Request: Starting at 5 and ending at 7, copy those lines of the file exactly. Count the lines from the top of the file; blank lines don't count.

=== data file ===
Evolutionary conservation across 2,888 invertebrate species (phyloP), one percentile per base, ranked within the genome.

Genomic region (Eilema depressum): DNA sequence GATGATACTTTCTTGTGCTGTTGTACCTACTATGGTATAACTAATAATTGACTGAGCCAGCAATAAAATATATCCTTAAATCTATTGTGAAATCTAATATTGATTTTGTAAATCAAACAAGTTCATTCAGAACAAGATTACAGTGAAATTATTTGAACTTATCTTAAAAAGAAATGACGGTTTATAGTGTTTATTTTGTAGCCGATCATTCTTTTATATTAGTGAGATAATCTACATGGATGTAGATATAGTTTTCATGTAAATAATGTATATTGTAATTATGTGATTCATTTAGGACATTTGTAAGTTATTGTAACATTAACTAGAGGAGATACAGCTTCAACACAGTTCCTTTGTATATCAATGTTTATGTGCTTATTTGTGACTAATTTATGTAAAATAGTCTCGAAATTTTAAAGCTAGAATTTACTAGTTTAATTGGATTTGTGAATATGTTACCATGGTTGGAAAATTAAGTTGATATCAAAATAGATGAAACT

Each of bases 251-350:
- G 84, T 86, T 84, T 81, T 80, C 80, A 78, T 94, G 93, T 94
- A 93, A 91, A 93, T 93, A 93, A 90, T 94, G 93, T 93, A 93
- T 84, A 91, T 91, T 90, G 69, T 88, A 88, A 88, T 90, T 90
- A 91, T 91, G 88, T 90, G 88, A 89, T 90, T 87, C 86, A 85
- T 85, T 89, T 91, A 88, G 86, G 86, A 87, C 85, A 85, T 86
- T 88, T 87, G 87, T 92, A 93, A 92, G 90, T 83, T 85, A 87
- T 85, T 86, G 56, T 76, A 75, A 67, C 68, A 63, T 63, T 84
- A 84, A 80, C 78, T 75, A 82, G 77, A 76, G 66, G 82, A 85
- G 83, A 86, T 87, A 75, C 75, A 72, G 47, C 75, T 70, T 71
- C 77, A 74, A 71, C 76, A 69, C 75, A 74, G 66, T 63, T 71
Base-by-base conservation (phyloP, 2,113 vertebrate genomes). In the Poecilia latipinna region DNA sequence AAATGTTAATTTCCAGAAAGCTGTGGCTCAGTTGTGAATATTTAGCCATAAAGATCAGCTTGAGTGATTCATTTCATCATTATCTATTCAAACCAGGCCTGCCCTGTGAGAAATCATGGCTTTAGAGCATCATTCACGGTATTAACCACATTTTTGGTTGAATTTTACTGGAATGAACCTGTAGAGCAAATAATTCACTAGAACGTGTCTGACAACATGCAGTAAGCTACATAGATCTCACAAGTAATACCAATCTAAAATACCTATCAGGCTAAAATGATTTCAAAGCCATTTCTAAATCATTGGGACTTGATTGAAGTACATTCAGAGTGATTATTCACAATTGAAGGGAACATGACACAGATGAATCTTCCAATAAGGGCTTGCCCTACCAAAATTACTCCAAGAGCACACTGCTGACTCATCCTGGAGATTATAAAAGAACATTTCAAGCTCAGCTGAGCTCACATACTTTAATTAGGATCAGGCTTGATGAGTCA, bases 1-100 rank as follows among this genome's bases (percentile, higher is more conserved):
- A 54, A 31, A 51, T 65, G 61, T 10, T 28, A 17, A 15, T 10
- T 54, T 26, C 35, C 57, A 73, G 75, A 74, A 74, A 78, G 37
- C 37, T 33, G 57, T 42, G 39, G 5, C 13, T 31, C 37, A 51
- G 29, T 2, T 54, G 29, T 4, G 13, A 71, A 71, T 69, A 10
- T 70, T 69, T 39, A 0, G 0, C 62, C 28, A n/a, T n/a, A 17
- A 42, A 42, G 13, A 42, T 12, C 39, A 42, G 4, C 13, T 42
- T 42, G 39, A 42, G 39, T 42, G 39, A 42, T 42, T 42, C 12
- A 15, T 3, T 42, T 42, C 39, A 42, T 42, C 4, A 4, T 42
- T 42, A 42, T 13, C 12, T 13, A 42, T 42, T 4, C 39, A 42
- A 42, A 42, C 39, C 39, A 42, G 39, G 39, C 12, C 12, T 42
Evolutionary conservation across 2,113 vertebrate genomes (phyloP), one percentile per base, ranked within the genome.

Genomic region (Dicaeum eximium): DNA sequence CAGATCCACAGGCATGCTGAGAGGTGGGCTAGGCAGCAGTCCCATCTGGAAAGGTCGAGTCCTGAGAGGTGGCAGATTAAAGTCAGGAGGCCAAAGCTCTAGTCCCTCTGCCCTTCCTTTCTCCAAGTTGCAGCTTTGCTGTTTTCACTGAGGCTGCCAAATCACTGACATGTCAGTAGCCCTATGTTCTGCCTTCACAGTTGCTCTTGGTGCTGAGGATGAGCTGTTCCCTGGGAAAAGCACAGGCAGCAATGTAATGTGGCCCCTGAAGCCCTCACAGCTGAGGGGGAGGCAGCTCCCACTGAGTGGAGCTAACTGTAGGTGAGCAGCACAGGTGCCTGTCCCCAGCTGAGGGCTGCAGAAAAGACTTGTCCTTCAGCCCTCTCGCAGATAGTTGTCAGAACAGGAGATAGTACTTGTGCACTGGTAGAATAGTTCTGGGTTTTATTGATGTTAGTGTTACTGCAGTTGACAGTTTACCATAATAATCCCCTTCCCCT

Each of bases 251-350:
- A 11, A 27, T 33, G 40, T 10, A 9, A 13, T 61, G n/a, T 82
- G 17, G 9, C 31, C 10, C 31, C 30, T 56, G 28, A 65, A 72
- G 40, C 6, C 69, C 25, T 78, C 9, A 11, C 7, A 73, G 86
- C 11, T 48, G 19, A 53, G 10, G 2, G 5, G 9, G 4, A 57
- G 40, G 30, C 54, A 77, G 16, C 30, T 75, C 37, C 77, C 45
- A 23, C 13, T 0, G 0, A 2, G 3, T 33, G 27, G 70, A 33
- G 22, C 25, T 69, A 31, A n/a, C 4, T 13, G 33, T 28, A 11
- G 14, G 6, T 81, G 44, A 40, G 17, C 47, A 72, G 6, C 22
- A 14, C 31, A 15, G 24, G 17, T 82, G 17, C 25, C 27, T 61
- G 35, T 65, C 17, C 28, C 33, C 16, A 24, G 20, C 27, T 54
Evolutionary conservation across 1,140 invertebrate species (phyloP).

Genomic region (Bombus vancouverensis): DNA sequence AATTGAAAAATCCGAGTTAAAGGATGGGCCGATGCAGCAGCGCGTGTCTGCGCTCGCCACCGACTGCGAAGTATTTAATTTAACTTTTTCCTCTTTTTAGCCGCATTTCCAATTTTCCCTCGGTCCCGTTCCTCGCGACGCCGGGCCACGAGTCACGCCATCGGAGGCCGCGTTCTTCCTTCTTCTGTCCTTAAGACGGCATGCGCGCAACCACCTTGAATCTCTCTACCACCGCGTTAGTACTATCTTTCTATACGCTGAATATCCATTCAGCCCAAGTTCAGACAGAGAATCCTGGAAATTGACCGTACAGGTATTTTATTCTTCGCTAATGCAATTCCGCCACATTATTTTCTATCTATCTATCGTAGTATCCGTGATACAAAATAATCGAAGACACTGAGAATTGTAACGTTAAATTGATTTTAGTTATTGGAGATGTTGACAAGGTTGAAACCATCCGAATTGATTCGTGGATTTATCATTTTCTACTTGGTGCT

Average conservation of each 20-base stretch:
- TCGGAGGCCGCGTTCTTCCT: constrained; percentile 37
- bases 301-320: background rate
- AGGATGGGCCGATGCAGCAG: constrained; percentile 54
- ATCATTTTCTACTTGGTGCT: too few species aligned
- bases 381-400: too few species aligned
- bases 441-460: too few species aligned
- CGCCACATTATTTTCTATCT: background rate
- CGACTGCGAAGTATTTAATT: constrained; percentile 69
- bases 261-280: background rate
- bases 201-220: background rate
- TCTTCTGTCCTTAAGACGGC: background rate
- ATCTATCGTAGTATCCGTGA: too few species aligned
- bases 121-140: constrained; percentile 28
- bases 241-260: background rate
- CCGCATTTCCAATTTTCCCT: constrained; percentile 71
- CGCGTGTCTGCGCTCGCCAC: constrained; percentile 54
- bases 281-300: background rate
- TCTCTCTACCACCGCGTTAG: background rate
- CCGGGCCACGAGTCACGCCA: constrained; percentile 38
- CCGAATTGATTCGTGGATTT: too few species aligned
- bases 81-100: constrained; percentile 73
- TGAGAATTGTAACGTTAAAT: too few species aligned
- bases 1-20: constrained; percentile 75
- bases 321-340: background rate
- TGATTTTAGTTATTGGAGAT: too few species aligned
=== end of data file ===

- A 93, A 91, A 93, T 93, A 93, A 90, T 94, G 93, T 93, A 93
- T 84, A 91, T 91, T 90, G 69, T 88, A 88, A 88, T 90, T 90
- A 91, T 91, G 88, T 90, G 88, A 89, T 90, T 87, C 86, A 85